This "crawl, walk, run” approach was also commonly used during my time in the Navy. There’s about a year and a half of training between flying an aircraft by yourself for the first time (aka “solo”) and landing on a moving ship at sea. Student naval aviatorsstart with a single-engine propeller airplane, operating from land only. Then they work their way up to flying a jet, learning complex tactics and maneuvers, landing on a moving aircraft carrier, and breaking the sound barrier. It’s a gradual process that takes some time, but the thorough training is important since safety and excellence is critical, just like it is at Amazon.

An image of Sarah Rhoads smiling in front of a large, white structure that says "Stay safe, beware of jet blast" at an Amazon Air Hub. She is wearing a safety vest and a hard hat.Rhoads at the Amazon Global Air Hub while under construction at the Cincinnati-Northern Kentucky Airport, KCVG.
Set your priorities

Clear priorities are an essential part of an effective plan. I’ve found that you’re more likely to achieve success when you and your team have a solid understanding of the priorities guiding your decisions. I like to think of prioritization using a term we used in Naval Aviation: “Aviate, Navigate, Communicate.”

An image of Sarah Rhoads in the cockpit of a jet plane. She is smiling and wearing her full pilot's uniform. There is text on the side of the plane that reads "Lt. Sarah Rhoads 'Diamond'"Rhoads in an F/A-18F Super Hornet.

As a pilot, you're taught to fly the aircraft first—airspeed and altitude will keep you alive—then navigate to figure out and validate where you're going, and finally, to communicate (talk on the radio when necessary). This helps me think about how we prioritize things at Amazon. “Aviate” equates to safety and engagement with our employees as the top priority. Then we make sure we're taking care of our customers, so that would be the “navigate.” Third, we make sure we're taking care of our costs, which would line up with “communicate.”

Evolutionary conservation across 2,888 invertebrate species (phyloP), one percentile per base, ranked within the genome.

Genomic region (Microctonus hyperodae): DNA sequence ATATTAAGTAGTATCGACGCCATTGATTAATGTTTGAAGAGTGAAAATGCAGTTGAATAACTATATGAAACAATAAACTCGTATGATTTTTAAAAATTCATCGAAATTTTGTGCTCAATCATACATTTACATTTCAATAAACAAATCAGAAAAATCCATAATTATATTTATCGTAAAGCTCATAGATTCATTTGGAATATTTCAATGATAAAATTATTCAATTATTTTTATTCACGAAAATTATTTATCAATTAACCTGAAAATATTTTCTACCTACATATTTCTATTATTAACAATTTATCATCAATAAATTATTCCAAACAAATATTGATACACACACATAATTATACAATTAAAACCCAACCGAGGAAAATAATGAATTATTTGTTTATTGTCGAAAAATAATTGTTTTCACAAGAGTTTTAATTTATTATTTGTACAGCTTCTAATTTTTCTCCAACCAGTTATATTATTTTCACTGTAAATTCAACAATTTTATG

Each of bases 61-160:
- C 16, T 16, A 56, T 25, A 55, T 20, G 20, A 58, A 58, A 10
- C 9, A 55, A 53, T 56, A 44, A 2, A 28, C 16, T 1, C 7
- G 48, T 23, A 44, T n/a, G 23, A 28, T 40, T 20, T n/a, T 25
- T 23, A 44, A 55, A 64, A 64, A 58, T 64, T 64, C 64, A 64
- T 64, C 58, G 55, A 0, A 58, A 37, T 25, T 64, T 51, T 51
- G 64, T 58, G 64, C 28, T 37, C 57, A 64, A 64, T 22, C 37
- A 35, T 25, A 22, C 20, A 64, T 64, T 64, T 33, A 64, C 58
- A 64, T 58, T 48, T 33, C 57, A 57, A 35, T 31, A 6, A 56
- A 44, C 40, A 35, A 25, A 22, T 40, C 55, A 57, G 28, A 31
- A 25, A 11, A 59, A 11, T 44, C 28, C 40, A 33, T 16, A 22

This practice has helped me effectively prioritize important decision making on everything from flying a jet in harsh conditions to launching new programs to help keep employees safe at Amazon.

Nail the job at hand

It’s important to have ambition, but a big part of accomplishing your long-term goals is working hard to nail the job at hand. Sometimes, people can become too focused on the next thing down the road and lose sight of the important work in front of them. Effective planning is about more than just your vision for the future, it’s also about taking care of what’s in front of you—and doing it really well.

A good example of this in practice comes from our work to keep employees safe at Amazon. While we are thinking big and long term to develop new technologies to make the workplace safer and deliver for customers, we’re also working hard to ensure employees feel safe and confident in their current workplace.

An image of Sarah Rhoads standing inside a fulfillment center with two other Amazon employees talking and laughing.
Amazon is such a welcoming place to put long-term vision and effective execution into practice. When a team has a plan and keeps chipping away at that plan, it’s incredibly rewarding to see the successful results of that long-term view come to fruition.